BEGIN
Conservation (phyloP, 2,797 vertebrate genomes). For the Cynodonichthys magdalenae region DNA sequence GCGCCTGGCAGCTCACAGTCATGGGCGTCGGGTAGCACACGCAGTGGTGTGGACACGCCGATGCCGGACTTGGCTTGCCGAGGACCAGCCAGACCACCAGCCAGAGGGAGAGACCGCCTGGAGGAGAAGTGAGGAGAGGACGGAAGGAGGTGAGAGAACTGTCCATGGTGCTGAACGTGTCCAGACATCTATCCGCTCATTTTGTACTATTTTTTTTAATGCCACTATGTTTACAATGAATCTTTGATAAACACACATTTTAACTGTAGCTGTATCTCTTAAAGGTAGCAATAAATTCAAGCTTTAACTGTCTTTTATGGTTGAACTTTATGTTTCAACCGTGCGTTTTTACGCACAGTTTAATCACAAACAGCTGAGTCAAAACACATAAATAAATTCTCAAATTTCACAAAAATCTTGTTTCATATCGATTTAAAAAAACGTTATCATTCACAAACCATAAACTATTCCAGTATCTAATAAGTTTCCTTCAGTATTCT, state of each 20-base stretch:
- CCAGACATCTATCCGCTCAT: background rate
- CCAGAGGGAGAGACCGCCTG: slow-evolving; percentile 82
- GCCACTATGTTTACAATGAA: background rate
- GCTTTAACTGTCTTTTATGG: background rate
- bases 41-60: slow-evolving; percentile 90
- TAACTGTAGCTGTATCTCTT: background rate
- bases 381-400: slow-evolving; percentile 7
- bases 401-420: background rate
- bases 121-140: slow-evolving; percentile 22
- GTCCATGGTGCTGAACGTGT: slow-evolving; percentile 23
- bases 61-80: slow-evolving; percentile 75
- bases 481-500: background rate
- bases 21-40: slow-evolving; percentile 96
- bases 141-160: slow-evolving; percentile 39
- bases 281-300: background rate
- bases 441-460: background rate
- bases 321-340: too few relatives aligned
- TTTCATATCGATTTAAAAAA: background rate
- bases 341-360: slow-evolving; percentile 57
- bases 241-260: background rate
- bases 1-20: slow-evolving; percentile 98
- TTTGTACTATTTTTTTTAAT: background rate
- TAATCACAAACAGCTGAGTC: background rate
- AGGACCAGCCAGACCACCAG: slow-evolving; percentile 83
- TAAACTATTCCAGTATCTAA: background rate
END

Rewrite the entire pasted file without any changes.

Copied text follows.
Conservation (phyloP, 2,797 vertebrate genomes). For the Cynodonichthys magdalenae region DNA sequence GCGCCTGGCAGCTCACAGTCATGGGCGTCGGGTAGCACACGCAGTGGTGTGGACACGCCGATGCCGGACTTGGCTTGCCGAGGACCAGCCAGACCACCAGCCAGAGGGAGAGACCGCCTGGAGGAGAAGTGAGGAGAGGACGGAAGGAGGTGAGAGAACTGTCCATGGTGCTGAACGTGTCCAGACATCTATCCGCTCATTTTGTACTATTTTTTTTAATGCCACTATGTTTACAATGAATCTTTGATAAACACACATTTTAACTGTAGCTGTATCTCTTAAAGGTAGCAATAAATTCAAGCTTTAACTGTCTTTTATGGTTGAACTTTATGTTTCAACCGTGCGTTTTTACGCACAGTTTAATCACAAACAGCTGAGTCAAAACACATAAATAAATTCTCAAATTTCACAAAAATCTTGTTTCATATCGATTTAAAAAAACGTTATCATTCACAAACCATAAACTATTCCAGTATCTAATAAGTTTCCTTCAGTATTCT, state of each 20-base stretch:
- CCAGACATCTATCCGCTCAT: background rate
- CCAGAGGGAGAGACCGCCTG: slow-evolving; percentile 82
- GCCACTATGTTTACAATGAA: background rate
- GCTTTAACTGTCTTTTATGG: background rate
- bases 41-60: slow-evolving; percentile 90
- TAACTGTAGCTGTATCTCTT: background rate
- bases 381-400: slow-evolving; percentile 7
- bases 401-420: background rate
- bases 121-140: slow-evolving; percentile 22
- GTCCATGGTGCTGAACGTGT: slow-evolving; percentile 23
- bases 61-80: slow-evolving; percentile 75
- bases 481-500: background rate
- bases 21-40: slow-evolving; percentile 96
- bases 141-160: slow-evolving; percentile 39
- bases 281-300: background rate
- bases 441-460: background rate
- bases 321-340: too few relatives aligned
- TTTCATATCGATTTAAAAAA: background rate
- bases 341-360: slow-evolving; percentile 57
- bases 241-260: background rate
- bases 1-20: slow-evolving; percentile 98
- TTTGTACTATTTTTTTTAAT: background rate
- TAATCACAAACAGCTGAGTC: background rate
- AGGACCAGCCAGACCACCAG: slow-evolving; percentile 83
- TAAACTATTCCAGTATCTAA: background rate